• "I think the Pakistan government is basically abdicating to the Taliban and the extremists," said Hillary Clinton, the US Secretary of State.   (source)
    abdicating = surrendering duties and obligations
  • I felt she was in some way betraying me — that she was shirking her duties, that she'd abdicated.   (source)
    abdicated = ignored obligations
  • But I am still her father. What would you have me do? Abdicate my responsibilities?   (source)
    abdicate = ignore
  • Part of his brain told him that he knew perfectly well what he was looking at and what the shapes represented while another quite sensibly refused to countenance the idea and abdicated responsibility for any further thinking in that direction.   (source)
    abdicated = ignored
  • Given what unfolded over the hours that followed the ease with which I abdicated responsibility-my utter failure to consider that Andy might have been in serious trouble-was a lapse that's likely to haunt me for the rest of my life.   (source)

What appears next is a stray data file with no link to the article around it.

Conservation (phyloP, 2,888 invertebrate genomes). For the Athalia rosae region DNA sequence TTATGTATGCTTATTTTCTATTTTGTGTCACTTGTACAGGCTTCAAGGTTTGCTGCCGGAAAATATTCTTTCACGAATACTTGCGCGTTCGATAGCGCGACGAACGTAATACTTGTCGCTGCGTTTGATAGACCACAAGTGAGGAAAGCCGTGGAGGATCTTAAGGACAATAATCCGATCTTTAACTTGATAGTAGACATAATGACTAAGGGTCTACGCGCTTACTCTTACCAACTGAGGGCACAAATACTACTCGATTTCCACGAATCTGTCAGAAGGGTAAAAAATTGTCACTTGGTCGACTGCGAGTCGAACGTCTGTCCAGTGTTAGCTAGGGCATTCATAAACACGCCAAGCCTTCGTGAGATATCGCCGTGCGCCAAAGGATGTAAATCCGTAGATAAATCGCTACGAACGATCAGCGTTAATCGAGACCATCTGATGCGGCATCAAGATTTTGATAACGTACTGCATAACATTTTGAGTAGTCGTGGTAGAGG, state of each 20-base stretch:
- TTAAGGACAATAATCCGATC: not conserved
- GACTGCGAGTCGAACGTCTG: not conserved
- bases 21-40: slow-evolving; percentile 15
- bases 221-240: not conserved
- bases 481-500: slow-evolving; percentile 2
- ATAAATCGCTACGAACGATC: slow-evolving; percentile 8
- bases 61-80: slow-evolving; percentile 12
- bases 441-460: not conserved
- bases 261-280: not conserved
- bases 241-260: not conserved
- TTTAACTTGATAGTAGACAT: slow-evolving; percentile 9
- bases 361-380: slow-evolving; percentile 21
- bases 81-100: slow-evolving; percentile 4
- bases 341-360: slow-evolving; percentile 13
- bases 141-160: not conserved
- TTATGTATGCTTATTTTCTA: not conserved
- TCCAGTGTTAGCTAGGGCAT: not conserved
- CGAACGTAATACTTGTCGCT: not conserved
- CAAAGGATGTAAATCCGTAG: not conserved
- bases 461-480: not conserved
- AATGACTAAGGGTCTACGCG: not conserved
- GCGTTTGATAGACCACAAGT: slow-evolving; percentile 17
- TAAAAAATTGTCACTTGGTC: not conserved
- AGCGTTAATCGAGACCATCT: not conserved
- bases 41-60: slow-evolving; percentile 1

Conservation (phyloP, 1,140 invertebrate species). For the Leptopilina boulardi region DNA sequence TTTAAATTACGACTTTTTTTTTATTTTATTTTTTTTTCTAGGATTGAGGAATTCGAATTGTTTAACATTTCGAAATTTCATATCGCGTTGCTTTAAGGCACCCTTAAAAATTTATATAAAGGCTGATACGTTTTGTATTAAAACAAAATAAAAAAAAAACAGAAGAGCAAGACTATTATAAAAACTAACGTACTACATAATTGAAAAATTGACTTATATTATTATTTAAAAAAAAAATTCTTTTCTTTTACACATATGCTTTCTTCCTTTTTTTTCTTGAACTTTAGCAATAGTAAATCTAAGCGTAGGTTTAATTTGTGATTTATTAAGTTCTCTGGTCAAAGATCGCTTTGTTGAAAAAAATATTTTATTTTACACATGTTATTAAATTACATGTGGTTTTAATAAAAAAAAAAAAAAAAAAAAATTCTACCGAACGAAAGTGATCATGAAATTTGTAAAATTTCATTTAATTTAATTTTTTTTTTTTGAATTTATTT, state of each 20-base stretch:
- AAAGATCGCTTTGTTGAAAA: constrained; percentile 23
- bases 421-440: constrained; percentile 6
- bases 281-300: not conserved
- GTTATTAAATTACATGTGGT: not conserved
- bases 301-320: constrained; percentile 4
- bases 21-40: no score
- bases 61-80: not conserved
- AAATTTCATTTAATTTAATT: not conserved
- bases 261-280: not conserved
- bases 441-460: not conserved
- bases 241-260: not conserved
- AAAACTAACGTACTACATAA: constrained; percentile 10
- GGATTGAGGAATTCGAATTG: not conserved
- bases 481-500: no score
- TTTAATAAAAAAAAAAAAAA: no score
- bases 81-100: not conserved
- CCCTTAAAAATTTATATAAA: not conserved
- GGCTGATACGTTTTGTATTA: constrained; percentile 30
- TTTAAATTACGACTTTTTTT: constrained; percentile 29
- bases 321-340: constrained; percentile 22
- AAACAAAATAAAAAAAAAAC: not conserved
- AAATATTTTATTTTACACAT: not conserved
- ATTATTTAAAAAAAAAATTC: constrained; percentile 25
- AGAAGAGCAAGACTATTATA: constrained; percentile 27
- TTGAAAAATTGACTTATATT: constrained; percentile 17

• Don't abdicate your good sense.   (source)
    abdicate = ignore
  • They have abdicated and left him to Mrs. Greta Shaw, to nannies, to a tutor in the summer and The School (which is Private and Nice, and most of all, White) the rest of the time.   (source)
    abdicated = ignored responsibilities
  • At worst, his absence seemed an arrogant abdication of responsibility.   (source)
    abdication = disregard
  • The Lunar Authority cannot abdicate its sacred responsibility.   (source)
    abdicate = ignore
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  • He has abdicated Government here, by declaring us out of his Protection and waging War against us.   (source)
    abdicated = ignored duties (of)
  • When Massachusetts Federalists denounced John Quincy as no longer one of the party, Adams wrote to him to say he wished they would denounce him the same way, for he had long since "abdicated and disclaimed the name and character and attributes of that sect, as it now appears."   (source)
    abdicated = ignored duties or obligations
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  • I'll accept my lot. I'll sacrifice. I'll repent. I'll abdicate.†   (source)
  • He made a feeble attempt to assert what he thought should be his authority as the head of the household, but we both knew that he had abdicated the throne.†   (source)
  • He took the knotted throne five hundred years ago-when Dellanir abdicated in order to study the mysteries of magic-and held it until his death.†   (source)